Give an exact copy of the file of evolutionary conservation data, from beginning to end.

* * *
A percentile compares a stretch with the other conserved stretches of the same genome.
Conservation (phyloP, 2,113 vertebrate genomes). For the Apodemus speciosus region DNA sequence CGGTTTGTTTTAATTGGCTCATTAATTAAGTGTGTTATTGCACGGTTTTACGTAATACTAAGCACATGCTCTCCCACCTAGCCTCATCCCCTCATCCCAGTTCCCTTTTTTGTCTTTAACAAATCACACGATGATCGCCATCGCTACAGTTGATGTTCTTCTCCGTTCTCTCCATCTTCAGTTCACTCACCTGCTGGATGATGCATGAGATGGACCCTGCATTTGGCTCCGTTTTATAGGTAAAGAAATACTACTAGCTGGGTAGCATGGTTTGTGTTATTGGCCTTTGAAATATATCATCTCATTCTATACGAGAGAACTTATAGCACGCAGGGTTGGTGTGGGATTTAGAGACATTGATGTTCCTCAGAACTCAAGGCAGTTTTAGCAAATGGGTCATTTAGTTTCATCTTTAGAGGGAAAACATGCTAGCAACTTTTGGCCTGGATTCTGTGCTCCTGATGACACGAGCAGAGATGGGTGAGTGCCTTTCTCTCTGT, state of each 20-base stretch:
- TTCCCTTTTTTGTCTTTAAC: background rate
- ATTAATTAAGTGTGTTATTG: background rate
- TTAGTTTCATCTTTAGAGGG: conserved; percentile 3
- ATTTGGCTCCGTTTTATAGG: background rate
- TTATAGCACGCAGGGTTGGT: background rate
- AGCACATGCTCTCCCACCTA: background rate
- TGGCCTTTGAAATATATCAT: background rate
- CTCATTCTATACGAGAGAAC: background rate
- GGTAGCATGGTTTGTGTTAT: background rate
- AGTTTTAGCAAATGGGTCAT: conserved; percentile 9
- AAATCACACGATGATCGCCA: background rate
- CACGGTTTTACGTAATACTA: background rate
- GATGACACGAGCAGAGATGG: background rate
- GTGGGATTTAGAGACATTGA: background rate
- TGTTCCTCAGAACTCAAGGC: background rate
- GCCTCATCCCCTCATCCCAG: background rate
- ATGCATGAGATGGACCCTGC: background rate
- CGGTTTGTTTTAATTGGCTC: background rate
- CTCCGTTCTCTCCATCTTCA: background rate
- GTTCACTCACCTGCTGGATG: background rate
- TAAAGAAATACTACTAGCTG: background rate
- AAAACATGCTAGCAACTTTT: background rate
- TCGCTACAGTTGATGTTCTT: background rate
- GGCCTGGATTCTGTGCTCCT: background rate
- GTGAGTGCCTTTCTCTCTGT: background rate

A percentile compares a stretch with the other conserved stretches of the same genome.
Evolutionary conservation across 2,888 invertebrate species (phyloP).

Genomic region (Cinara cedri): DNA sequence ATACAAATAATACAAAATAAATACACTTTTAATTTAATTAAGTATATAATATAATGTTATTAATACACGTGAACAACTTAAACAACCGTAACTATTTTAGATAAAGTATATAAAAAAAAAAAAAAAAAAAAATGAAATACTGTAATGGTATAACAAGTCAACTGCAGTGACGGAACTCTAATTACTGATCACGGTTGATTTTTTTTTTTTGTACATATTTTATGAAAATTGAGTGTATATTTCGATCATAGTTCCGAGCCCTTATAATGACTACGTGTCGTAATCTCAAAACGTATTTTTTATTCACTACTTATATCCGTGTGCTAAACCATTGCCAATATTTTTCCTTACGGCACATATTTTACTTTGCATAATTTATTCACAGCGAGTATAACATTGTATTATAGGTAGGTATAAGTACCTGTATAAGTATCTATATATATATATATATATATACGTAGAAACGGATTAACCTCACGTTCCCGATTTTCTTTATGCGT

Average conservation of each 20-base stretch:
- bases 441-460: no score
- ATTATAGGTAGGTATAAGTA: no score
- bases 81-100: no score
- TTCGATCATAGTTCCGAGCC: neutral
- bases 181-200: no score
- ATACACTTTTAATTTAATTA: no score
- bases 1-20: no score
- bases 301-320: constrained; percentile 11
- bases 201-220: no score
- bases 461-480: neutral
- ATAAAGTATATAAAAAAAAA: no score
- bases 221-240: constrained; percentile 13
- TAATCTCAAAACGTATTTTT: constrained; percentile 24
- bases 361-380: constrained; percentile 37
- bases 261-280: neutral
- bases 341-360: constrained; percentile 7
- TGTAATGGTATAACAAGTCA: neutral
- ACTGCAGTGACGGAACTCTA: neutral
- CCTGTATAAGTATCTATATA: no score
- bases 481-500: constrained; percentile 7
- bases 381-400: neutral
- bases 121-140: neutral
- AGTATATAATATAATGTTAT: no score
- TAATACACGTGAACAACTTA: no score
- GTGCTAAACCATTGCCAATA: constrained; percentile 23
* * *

A percentile compares a stretch with the other conserved stretches of the same genome.
Conservation (phyloP, 2,113 vertebrate genomes). For the Apodemus speciosus region DNA sequence CGGTTTGTTTTAATTGGCTCATTAATTAAGTGTGTTATTGCACGGTTTTACGTAATACTAAGCACATGCTCTCCCACCTAGCCTCATCCCCTCATCCCAGTTCCCTTTTTTGTCTTTAACAAATCACACGATGATCGCCATCGCTACAGTTGATGTTCTTCTCCGTTCTCTCCATCTTCAGTTCACTCACCTGCTGGATGATGCATGAGATGGACCCTGCATTTGGCTCCGTTTTATAGGTAAAGAAATACTACTAGCTGGGTAGCATGGTTTGTGTTATTGGCCTTTGAAATATATCATCTCATTCTATACGAGAGAACTTATAGCACGCAGGGTTGGTGTGGGATTTAGAGACATTGATGTTCCTCAGAACTCAAGGCAGTTTTAGCAAATGGGTCATTTAGTTTCATCTTTAGAGGGAAAACATGCTAGCAACTTTTGGCCTGGATTCTGTGCTCCTGATGACACGAGCAGAGATGGGTGAGTGCCTTTCTCTCTGT, state of each 20-base stretch:
- TTCCCTTTTTTGTCTTTAAC: background rate
- ATTAATTAAGTGTGTTATTG: background rate
- TTAGTTTCATCTTTAGAGGG: conserved; percentile 3
- ATTTGGCTCCGTTTTATAGG: background rate
- TTATAGCACGCAGGGTTGGT: background rate
- AGCACATGCTCTCCCACCTA: background rate
- TGGCCTTTGAAATATATCAT: background rate
- CTCATTCTATACGAGAGAAC: background rate
- GGTAGCATGGTTTGTGTTAT: background rate
- AGTTTTAGCAAATGGGTCAT: conserved; percentile 9
- AAATCACACGATGATCGCCA: background rate
- CACGGTTTTACGTAATACTA: background rate
- GATGACACGAGCAGAGATGG: background rate
- GTGGGATTTAGAGACATTGA: background rate
- TGTTCCTCAGAACTCAAGGC: background rate
- GCCTCATCCCCTCATCCCAG: background rate
- ATGCATGAGATGGACCCTGC: background rate
- CGGTTTGTTTTAATTGGCTC: background rate
- CTCCGTTCTCTCCATCTTCA: background rate
- GTTCACTCACCTGCTGGATG: background rate
- TAAAGAAATACTACTAGCTG: background rate
- AAAACATGCTAGCAACTTTT: background rate
- TCGCTACAGTTGATGTTCTT: background rate
- GGCCTGGATTCTGTGCTCCT: background rate
- GTGAGTGCCTTTCTCTCTGT: background rate

A percentile compares a stretch with the other conserved stretches of the same genome.
Evolutionary conservation across 2,888 invertebrate species (phyloP).

Genomic region (Cinara cedri): DNA sequence ATACAAATAATACAAAATAAATACACTTTTAATTTAATTAAGTATATAATATAATGTTATTAATACACGTGAACAACTTAAACAACCGTAACTATTTTAGATAAAGTATATAAAAAAAAAAAAAAAAAAAAATGAAATACTGTAATGGTATAACAAGTCAACTGCAGTGACGGAACTCTAATTACTGATCACGGTTGATTTTTTTTTTTTGTACATATTTTATGAAAATTGAGTGTATATTTCGATCATAGTTCCGAGCCCTTATAATGACTACGTGTCGTAATCTCAAAACGTATTTTTTATTCACTACTTATATCCGTGTGCTAAACCATTGCCAATATTTTTCCTTACGGCACATATTTTACTTTGCATAATTTATTCACAGCGAGTATAACATTGTATTATAGGTAGGTATAAGTACCTGTATAAGTATCTATATATATATATATATATATACGTAGAAACGGATTAACCTCACGTTCCCGATTTTCTTTATGCGT

Average conservation of each 20-base stretch:
- bases 441-460: no score
- ATTATAGGTAGGTATAAGTA: no score
- bases 81-100: no score
- TTCGATCATAGTTCCGAGCC: neutral
- bases 181-200: no score
- ATACACTTTTAATTTAATTA: no score
- bases 1-20: no score
- bases 301-320: constrained; percentile 11
- bases 201-220: no score
- bases 461-480: neutral
- ATAAAGTATATAAAAAAAAA: no score
- bases 221-240: constrained; percentile 13
- TAATCTCAAAACGTATTTTT: constrained; percentile 24
- bases 361-380: constrained; percentile 37
- bases 261-280: neutral
- bases 341-360: constrained; percentile 7
- TGTAATGGTATAACAAGTCA: neutral
- ACTGCAGTGACGGAACTCTA: neutral
- CCTGTATAAGTATCTATATA: no score
- bases 481-500: constrained; percentile 7
- bases 381-400: neutral
- bases 121-140: neutral
- AGTATATAATATAATGTTAT: no score
- TAATACACGTGAACAACTTA: no score
- GTGCTAAACCATTGCCAATA: constrained; percentile 23